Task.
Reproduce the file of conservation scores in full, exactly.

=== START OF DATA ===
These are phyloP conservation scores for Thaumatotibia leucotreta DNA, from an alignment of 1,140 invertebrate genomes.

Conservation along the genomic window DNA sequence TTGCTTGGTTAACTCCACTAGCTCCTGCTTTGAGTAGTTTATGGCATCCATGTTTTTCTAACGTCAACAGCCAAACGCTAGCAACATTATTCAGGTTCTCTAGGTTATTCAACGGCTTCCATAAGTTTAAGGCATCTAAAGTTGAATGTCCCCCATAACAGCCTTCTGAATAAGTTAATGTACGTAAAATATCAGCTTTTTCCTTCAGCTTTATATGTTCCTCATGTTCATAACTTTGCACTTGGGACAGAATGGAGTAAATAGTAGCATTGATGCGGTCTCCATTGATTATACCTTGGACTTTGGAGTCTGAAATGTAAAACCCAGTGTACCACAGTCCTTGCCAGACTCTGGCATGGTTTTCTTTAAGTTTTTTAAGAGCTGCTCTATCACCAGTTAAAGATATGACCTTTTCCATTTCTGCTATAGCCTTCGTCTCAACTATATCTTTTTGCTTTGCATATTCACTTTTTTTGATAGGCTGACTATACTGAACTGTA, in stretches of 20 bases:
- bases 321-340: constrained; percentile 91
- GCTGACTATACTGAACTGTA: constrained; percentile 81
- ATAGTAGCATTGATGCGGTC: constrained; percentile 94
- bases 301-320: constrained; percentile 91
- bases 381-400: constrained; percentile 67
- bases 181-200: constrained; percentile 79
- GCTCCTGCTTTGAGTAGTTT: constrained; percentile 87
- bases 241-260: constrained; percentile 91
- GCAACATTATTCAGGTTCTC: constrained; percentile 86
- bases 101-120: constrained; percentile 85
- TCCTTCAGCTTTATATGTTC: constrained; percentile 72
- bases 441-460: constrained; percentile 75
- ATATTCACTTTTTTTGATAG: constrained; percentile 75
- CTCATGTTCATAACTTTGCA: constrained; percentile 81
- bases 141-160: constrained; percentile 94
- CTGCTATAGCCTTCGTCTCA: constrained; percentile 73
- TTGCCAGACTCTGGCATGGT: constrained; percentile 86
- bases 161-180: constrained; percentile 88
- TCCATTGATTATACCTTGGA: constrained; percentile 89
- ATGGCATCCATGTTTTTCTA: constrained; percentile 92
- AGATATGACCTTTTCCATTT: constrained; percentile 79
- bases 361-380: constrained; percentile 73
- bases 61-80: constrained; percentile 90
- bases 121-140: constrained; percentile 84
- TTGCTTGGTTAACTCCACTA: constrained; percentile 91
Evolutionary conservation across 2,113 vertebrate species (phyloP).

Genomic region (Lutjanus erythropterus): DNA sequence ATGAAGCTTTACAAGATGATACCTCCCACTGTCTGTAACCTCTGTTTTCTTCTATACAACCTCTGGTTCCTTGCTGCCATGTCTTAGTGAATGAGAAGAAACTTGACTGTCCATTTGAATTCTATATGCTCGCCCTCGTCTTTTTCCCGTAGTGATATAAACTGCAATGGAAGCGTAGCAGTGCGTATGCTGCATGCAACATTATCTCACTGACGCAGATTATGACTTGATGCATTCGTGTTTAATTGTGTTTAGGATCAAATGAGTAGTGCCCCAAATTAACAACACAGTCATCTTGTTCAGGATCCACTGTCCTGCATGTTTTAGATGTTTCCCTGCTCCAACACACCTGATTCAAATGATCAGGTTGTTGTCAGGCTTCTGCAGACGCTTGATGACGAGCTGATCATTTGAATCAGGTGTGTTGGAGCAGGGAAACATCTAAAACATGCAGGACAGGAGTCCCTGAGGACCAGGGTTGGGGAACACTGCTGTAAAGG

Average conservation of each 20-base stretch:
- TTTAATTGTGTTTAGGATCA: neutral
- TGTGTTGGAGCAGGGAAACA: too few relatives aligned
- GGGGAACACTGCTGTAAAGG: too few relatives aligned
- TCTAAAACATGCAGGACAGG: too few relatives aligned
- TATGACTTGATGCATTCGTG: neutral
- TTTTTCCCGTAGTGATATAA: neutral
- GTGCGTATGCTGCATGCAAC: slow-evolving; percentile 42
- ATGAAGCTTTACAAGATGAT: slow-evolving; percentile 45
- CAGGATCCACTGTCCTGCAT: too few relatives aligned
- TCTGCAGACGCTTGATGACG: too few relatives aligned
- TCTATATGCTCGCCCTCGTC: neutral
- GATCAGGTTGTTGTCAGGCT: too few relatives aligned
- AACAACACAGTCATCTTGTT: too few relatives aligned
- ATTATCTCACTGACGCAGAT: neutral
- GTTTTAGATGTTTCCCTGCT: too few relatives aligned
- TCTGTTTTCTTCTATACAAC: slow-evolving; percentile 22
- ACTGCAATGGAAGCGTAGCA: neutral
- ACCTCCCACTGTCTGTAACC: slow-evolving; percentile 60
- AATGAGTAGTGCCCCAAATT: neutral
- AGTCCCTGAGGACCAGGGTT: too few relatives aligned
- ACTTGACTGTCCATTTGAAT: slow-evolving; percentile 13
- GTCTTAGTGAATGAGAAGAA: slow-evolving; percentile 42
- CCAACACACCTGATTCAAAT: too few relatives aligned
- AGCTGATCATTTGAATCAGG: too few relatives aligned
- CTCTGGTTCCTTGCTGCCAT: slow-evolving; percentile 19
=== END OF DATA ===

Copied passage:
These are phyloP conservation scores for Thaumatotibia leucotreta DNA, from an alignment of 1,140 invertebrate genomes.

Conservation along the genomic window DNA sequence TTGCTTGGTTAACTCCACTAGCTCCTGCTTTGAGTAGTTTATGGCATCCATGTTTTTCTAACGTCAACAGCCAAACGCTAGCAACATTATTCAGGTTCTCTAGGTTATTCAACGGCTTCCATAAGTTTAAGGCATCTAAAGTTGAATGTCCCCCATAACAGCCTTCTGAATAAGTTAATGTACGTAAAATATCAGCTTTTTCCTTCAGCTTTATATGTTCCTCATGTTCATAACTTTGCACTTGGGACAGAATGGAGTAAATAGTAGCATTGATGCGGTCTCCATTGATTATACCTTGGACTTTGGAGTCTGAAATGTAAAACCCAGTGTACCACAGTCCTTGCCAGACTCTGGCATGGTTTTCTTTAAGTTTTTTAAGAGCTGCTCTATCACCAGTTAAAGATATGACCTTTTCCATTTCTGCTATAGCCTTCGTCTCAACTATATCTTTTTGCTTTGCATATTCACTTTTTTTGATAGGCTGACTATACTGAACTGTA, in stretches of 20 bases:
- bases 321-340: constrained; percentile 91
- GCTGACTATACTGAACTGTA: constrained; percentile 81
- ATAGTAGCATTGATGCGGTC: constrained; percentile 94
- bases 301-320: constrained; percentile 91
- bases 381-400: constrained; percentile 67
- bases 181-200: constrained; percentile 79
- GCTCCTGCTTTGAGTAGTTT: constrained; percentile 87
- bases 241-260: constrained; percentile 91
- GCAACATTATTCAGGTTCTC: constrained; percentile 86
- bases 101-120: constrained; percentile 85
- TCCTTCAGCTTTATATGTTC: constrained; percentile 72
- bases 441-460: constrained; percentile 75
- ATATTCACTTTTTTTGATAG: constrained; percentile 75
- CTCATGTTCATAACTTTGCA: constrained; percentile 81
- bases 141-160: constrained; percentile 94
- CTGCTATAGCCTTCGTCTCA: constrained; percentile 73
- TTGCCAGACTCTGGCATGGT: constrained; percentile 86
- bases 161-180: constrained; percentile 88
- TCCATTGATTATACCTTGGA: constrained; percentile 89
- ATGGCATCCATGTTTTTCTA: constrained; percentile 92
- AGATATGACCTTTTCCATTT: constrained; percentile 79
- bases 361-380: constrained; percentile 73
- bases 61-80: constrained; percentile 90
- bases 121-140: constrained; percentile 84
- TTGCTTGGTTAACTCCACTA: constrained; percentile 91
Evolutionary conservation across 2,113 vertebrate species (phyloP).

Genomic region (Lutjanus erythropterus): DNA sequence ATGAAGCTTTACAAGATGATACCTCCCACTGTCTGTAACCTCTGTTTTCTTCTATACAACCTCTGGTTCCTTGCTGCCATGTCTTAGTGAATGAGAAGAAACTTGACTGTCCATTTGAATTCTATATGCTCGCCCTCGTCTTTTTCCCGTAGTGATATAAACTGCAATGGAAGCGTAGCAGTGCGTATGCTGCATGCAACATTATCTCACTGACGCAGATTATGACTTGATGCATTCGTGTTTAATTGTGTTTAGGATCAAATGAGTAGTGCCCCAAATTAACAACACAGTCATCTTGTTCAGGATCCACTGTCCTGCATGTTTTAGATGTTTCCCTGCTCCAACACACCTGATTCAAATGATCAGGTTGTTGTCAGGCTTCTGCAGACGCTTGATGACGAGCTGATCATTTGAATCAGGTGTGTTGGAGCAGGGAAACATCTAAAACATGCAGGACAGGAGTCCCTGAGGACCAGGGTTGGGGAACACTGCTGTAAAGG

Average conservation of each 20-base stretch:
- TTTAATTGTGTTTAGGATCA: neutral
- TGTGTTGGAGCAGGGAAACA: too few relatives aligned
- GGGGAACACTGCTGTAAAGG: too few relatives aligned
- TCTAAAACATGCAGGACAGG: too few relatives aligned
- TATGACTTGATGCATTCGTG: neutral
- TTTTTCCCGTAGTGATATAA: neutral
- GTGCGTATGCTGCATGCAAC: slow-evolving; percentile 42
- ATGAAGCTTTACAAGATGAT: slow-evolving; percentile 45
- CAGGATCCACTGTCCTGCAT: too few relatives aligned
- TCTGCAGACGCTTGATGACG: too few relatives aligned
- TCTATATGCTCGCCCTCGTC: neutral
- GATCAGGTTGTTGTCAGGCT: too few relatives aligned
- AACAACACAGTCATCTTGTT: too few relatives aligned
- ATTATCTCACTGACGCAGAT: neutral
- GTTTTAGATGTTTCCCTGCT: too few relatives aligned
- TCTGTTTTCTTCTATACAAC: slow-evolving; percentile 22
- ACTGCAATGGAAGCGTAGCA: neutral
- ACCTCCCACTGTCTGTAACC: slow-evolving; percentile 60
- AATGAGTAGTGCCCCAAATT: neutral
- AGTCCCTGAGGACCAGGGTT: too few relatives aligned
- ACTTGACTGTCCATTTGAAT: slow-evolving; percentile 13
- GTCTTAGTGAATGAGAAGAA: slow-evolving; percentile 42
- CCAACACACCTGATTCAAAT: too few relatives aligned
- AGCTGATCATTTGAATCAGG: too few relatives aligned
- CTCTGGTTCCTTGCTGCCAT: slow-evolving; percentile 19